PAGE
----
Massachusetts/federal tax differences



Massachusetts tax law is similar to but not the same as federal. When examining the differences keep these 4 considerations in mind:

A List of Common Federal/Massachusetts Tax Differences:

Item of Income or Deduction

Federal Treatment

Massachusetts Treatment

Capital Losses Deductible against gains in part against income Ð Carry forward available MA has its own treatment without regard to the Federal law
Capital Gains Calculated @ varying rates MA taxes long term gains at 5.3% and short term gains at 12%
Excess Trade or Business Deductions Does not exist federally Concept reinstated as of 1/1/96
Interest on Student Loans Allowed as a deduction against AGI on page one of the 1040 up to $3,400 Fully deductible, not limited by federal law
Adoption Expenses Federal credit Fees fully deductible in year paid
ROTH IRAs Non-deductible contribution Ð Distributions tax free MA treatment the same
Education IRAs Non-deductible contribution Ð Distributions tax free MA treatment the same
Sale of Principal Residence Excludes $250K or $500K if qualified MA treatment the same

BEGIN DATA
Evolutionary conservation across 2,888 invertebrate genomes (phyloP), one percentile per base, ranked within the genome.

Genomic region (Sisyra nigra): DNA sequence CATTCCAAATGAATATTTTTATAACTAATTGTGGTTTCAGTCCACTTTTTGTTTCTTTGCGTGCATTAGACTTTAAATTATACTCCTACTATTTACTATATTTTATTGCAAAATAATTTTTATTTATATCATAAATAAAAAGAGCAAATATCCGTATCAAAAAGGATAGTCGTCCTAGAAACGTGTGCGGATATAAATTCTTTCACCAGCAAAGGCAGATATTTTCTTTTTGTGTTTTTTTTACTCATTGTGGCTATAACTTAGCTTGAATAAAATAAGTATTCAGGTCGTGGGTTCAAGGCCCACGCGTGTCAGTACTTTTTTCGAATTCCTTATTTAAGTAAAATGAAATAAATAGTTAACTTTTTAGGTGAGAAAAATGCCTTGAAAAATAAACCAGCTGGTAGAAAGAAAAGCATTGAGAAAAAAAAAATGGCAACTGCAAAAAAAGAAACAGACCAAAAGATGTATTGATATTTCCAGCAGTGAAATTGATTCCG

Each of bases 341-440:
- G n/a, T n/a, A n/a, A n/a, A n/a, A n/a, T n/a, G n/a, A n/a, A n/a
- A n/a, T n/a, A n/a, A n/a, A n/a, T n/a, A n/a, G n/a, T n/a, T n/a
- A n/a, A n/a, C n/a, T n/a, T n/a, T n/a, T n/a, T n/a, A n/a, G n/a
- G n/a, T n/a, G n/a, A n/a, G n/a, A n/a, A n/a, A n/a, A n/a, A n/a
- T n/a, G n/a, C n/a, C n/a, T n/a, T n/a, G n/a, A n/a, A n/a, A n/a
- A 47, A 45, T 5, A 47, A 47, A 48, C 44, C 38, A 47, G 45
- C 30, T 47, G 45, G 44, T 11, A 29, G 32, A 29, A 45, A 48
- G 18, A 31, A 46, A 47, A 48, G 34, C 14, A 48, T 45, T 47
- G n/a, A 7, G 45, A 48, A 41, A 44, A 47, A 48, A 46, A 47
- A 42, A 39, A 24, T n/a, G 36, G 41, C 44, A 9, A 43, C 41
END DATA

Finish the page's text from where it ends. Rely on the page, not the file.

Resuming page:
Section 162 "Trade or Business" Expenses Deductible MA treatment the same
Section 179 Depreciation Allowable write-off in 2012 - $139K MA treatment the same
SIMPLE plans for Employees Excluded from gross income MA treatment the same
SIMPLES for the Self-employed Deducted from AGI Not allowed as a deduction
Qualified Transportation Fringe Benefits Allows employer parking, van pool, etc. MA treatment the same
Moving Expense Excluded from income Excluded from income
Employer Contributions to MSA Excluded from income Excluded from income
Self-Employed Health Insurance 100% deductible 100% deductible
Real Estate Professionals A concept allowed since 1996 Now recognized
Depreciation Federal life & rate based on code of year put into service Previously limited to code of 1998, now the depreciation will conform exactly to the federal amount except for bonus depreciation
1231 Property If gain, property is taxed as if a capital asset Ð If sale is a loss it is taxed as if ordinary income subject to recapture MA law makes it a capital asset always, not subject to recapture as ordinary income

This material courtesy of Philip Dardeno, CPA MST of Reading, MA ~ 781-942-9820 & Appeals for both Corporations and Individuals.

Click here to read Phil's famous "Top Ten" issues at DOR.

Click here to read Phil's current events list.

Click here to read Phil's current Massachusetts/Federal Differences.


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